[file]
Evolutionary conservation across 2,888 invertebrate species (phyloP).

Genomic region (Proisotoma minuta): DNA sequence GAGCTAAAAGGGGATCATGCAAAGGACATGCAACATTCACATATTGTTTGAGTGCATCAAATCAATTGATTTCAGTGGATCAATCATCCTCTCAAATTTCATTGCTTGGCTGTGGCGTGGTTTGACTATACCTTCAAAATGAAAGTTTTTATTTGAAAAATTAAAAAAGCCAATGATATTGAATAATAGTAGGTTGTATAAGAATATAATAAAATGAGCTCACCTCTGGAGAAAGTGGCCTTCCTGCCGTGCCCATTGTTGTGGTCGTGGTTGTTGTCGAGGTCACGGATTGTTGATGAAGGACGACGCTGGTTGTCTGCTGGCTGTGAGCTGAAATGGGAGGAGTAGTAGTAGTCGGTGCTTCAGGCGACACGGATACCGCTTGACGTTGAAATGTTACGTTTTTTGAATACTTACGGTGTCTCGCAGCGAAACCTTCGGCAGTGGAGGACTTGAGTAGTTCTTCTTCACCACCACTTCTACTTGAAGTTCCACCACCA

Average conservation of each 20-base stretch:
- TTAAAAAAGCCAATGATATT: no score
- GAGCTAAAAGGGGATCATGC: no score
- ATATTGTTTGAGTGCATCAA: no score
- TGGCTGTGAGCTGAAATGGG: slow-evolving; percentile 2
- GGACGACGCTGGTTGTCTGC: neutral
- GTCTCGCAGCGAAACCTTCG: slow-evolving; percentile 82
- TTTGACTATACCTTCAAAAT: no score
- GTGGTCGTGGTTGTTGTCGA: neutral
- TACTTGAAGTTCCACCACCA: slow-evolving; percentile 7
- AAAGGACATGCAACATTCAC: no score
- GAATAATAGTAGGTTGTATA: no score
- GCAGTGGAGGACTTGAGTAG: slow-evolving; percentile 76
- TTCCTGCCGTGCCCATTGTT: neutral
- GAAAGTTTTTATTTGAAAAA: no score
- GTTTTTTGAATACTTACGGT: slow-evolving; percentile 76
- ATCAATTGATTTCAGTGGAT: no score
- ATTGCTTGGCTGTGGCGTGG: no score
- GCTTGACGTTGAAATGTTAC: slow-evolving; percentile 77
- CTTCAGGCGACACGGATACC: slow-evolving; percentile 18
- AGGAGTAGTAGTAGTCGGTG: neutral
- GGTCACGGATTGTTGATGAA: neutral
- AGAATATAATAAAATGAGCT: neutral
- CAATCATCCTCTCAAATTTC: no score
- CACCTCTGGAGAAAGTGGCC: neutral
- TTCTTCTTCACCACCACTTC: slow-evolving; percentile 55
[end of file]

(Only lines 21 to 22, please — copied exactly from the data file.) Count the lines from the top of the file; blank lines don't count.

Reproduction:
- GCTTGACGTTGAAATGTTAC: slow-evolving; percentile 77
- CTTCAGGCGACACGGATACC: slow-evolving; percentile 18